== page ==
Flensburg (Danish: Flensborg, Low Saxon: Flensborg, North Frisian: Flansborj, South Jutlandic: Flensborre) is an independent town (kreisfreie Stadt) in the north of the German state of Schleswig-Holstein. Flensburg is the centre of the region of Southern Schleswig. After Kiel and Lübeck it is the third largest town in Schleswig-Holstein.
Edible mushrooms are the fleshy and edible fruit bodies of several species of macrofungi (fungi which bear fruiting structures that are large enough to be seen with the naked eye). They can appear either below ground (hypogeous) or above ground (epigeous) where they may be picked by hand. Edibility may be defined by criteria that include absence of poisonous effects on humans and desirable taste and aroma.
Edible mushrooms are consumed for their nutritional value and they are occasionally consumed for their supposed medicinal value. Mushrooms consumed by those practicing folk medicine are known as medicinal mushrooms. While hallucinogenic mushrooms (e.g. psilocybin mushrooms) are occasionally consumed for recreational or religious purposes, they can produce severe nausea and disorientation, and are therefore not commonly considered edible mushrooms.
A traditional Danish recipe found on familiejournal.dk
This kind of a dish is called a “Lapskovs” in Danish and “Lapskaus” in Norwegian and both words are thought to come from the English word “lobscouse”.
Lobscouse: a sailor’s dish of stewed or baked meat with vegetables and hardtack – Merriam-Webster
The easter holiday is getting close and those who haven’t had enough of snow and skiing yet here in Norway head for the mountains. The more sensible of us stay at home and enjoy the budding spring. What ever we choose, labouring over the pots and pans is a thing to avoid when in the holiday mood, so here’s a quick and easy stew for you
A classic Swedish dinner recipe found on receptfavoriter.se
Classic Swedish beef stew flavored with allspice. Here with carrots but they can be excluded. Most taste and real flavour is obtained with meat on the bone. Regular stew meat will do as well but then you may need to add stock cube for more flavour.
A recipe from the Elizabethian Era found on CookIt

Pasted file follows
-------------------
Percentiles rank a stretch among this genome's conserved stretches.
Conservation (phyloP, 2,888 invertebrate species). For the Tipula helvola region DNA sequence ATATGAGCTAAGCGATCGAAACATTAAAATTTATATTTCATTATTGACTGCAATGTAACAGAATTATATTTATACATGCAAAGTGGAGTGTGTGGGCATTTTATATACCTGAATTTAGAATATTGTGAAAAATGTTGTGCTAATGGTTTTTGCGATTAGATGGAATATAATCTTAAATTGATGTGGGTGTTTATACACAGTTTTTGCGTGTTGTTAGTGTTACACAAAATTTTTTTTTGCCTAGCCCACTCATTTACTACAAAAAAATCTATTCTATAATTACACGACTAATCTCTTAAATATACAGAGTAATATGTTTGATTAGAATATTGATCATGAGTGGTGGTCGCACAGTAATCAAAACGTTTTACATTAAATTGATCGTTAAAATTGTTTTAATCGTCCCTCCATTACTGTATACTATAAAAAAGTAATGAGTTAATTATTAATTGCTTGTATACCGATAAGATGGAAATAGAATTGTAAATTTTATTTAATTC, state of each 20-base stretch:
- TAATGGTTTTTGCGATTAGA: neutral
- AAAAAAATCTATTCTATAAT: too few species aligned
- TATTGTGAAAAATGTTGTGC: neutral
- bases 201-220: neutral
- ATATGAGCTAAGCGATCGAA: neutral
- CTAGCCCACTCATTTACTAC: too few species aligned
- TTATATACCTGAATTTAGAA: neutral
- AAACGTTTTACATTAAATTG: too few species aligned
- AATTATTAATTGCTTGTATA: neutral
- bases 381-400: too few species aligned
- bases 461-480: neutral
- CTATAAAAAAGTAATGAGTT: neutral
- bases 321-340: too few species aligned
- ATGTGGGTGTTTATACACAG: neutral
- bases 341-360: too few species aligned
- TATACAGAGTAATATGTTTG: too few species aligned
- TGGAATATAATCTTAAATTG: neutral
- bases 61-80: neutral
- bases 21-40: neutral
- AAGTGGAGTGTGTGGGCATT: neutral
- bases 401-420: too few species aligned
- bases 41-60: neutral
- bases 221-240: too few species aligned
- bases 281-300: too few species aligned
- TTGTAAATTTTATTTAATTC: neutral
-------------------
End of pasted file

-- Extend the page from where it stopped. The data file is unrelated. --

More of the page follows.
Meat stews formed part of the diet of many households. This rich, meaty version reflects an upper class dish, both due to the quantity of meat and the inclusion of mace. Note the French title, reflecting the Norman influence over England. Poorer households would not use any imported spices and would bulk out a small amount of meat with plenty of vegetables and grains.
Some people suggest the dish’s original name ‘Hericot de Mouton’ comes from the word halicoter, to cut up. On the other hand, some versions of this dish use a type of turnips called haricot. Lamb will not need parboiling but mutton would require parboiling to tenderise the meat.
This is a Swedish hot sandwich that seems to be particularly popular among the ladies. Why I don’t know, I have never been on friendly terms with a Swedish lady long enough to find out. If there are any Swedish ladies out there, please help us and reveal this mysetry – Ted 😉
A delicious spicy recipe found on familycircle.com
Jamaican cuisine includes a mixture of cooking techniques, flavours, spices and influences from the indigenous people on the island of Jamaica, and the Spanish, British, Africans, Indian and Chinese who have inhabited the island. It is also influenced by the crops introduced into the island from tropical Southeast Asia. Jamaican cuisine includes various dishes from the different cultures brought to the island with the arrival of people from elsewhere. Other dishes are novel or a fusion of techniques and traditions. In addition to ingredients that are native to Jamaica, many foods have been introduced and are now grown locally. A wide variety of seafood, tropical fruits and meats are available.
Bidos is the Sami People’s traditional party food. There are many different recipes for bidos and it can be made both with and without thickening. This is an authentic recipe – devoid of affectation, but full of flavour. Leage Buorre!
A classic stew from Bergen found on dinmat.no
This dish comes from Bergen but it is very similar to Irish Stew and it is not quite unlikely that the stew has found its way across the North Sea to the Norwegian west coast at one time. The strong bonds between The British Isles and Norway runs all the way back to the Viking era.
A traditional Norwegian dish found in REMA 1000’s booklet
“Norske Klassikere” (Norwegian Classics)
We got three kinds of “lapskaus” in Norway; soup lapskaus, light lapskaus and brown lapskaus, all traditional dishes, and the word “lapskaus” does not in any way describe what sort of dishes we’re talking about, it makes no sense at all really, so when I decided to post this post to day I took it upon me to find out where the word comes from.
Surprisingly enough “lapskaus” comes from the English “lobscouse”. The origin is uncertain, but probably the word is composed of “lob” meaning lump, and “course” meaning course or dish. Translated into modern language it simply becomes “lumpy dish”, which is a straightforward enough description of the different Norwegian versions of lapskaus.
Like with most traditional dishes around the world you would find a lot of different recipes for lapskaus in Norway. My mother, for instance, made hers with beef and not pork and she never used celeriac or onions and she served it with wholemeal bread and not flatbread. And as a good son, that’s how I make and serve mine – Ted 😉